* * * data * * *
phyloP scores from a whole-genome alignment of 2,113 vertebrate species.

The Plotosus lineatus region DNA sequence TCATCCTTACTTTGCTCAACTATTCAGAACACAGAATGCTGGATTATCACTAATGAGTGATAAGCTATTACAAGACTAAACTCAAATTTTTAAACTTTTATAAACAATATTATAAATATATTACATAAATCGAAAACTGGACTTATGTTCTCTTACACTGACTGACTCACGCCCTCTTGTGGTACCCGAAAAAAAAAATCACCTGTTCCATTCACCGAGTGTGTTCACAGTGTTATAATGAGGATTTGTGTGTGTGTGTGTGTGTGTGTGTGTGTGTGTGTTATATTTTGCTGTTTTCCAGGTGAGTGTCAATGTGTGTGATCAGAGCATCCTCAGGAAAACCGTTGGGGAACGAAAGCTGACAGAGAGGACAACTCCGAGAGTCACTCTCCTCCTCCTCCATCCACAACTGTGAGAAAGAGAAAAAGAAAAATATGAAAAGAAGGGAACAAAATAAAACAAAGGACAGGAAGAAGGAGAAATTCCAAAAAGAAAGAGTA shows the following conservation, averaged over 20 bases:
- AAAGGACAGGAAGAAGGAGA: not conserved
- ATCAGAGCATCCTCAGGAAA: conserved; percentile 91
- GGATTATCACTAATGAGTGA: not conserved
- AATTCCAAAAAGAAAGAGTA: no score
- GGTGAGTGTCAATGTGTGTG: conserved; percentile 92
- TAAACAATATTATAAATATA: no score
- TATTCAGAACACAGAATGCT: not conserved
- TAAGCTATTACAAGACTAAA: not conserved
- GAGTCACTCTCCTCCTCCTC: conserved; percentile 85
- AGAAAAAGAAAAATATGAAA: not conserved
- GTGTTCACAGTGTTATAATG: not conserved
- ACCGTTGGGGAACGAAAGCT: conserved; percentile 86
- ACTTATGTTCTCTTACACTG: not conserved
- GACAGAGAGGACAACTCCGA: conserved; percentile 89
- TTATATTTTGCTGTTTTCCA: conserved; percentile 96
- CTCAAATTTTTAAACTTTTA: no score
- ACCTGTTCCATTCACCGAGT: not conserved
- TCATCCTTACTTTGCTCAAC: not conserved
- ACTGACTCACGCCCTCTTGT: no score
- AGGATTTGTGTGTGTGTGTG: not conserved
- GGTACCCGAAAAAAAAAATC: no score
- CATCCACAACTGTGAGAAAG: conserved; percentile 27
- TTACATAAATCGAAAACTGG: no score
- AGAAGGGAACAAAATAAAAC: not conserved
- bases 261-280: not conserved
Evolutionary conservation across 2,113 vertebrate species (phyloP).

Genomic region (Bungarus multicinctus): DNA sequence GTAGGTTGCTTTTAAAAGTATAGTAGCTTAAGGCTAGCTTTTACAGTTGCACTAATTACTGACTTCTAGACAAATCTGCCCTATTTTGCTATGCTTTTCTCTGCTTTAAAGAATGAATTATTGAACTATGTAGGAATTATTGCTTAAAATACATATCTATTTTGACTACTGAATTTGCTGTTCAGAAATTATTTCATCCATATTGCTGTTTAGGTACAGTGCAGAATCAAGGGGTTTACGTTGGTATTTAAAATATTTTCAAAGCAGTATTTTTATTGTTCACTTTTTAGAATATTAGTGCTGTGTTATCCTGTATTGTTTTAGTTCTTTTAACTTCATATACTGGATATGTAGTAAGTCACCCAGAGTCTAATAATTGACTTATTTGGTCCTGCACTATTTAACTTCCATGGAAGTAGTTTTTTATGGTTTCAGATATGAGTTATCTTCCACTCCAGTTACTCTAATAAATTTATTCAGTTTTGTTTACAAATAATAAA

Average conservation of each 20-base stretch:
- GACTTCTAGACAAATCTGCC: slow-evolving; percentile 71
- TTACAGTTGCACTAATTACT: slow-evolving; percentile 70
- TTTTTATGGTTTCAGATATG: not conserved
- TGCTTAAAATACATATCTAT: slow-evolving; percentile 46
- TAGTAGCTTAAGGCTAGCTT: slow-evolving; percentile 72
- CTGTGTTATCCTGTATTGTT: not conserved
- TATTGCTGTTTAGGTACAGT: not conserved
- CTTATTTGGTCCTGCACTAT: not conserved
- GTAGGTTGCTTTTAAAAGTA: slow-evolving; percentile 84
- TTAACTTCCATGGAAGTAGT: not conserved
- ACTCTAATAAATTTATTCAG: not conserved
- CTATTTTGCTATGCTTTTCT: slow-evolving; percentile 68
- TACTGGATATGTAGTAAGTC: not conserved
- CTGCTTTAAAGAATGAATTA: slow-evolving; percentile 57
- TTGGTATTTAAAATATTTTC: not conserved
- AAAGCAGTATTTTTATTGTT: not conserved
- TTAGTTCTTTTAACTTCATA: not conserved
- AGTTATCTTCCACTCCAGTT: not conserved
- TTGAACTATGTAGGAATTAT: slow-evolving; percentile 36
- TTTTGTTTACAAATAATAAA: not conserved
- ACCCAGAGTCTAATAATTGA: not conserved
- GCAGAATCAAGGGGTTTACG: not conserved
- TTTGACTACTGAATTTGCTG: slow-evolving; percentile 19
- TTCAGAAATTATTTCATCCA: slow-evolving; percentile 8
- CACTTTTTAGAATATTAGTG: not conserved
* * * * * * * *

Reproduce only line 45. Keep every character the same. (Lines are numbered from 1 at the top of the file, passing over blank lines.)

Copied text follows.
- TTGGTATTTAAAATATTTTC: not conserved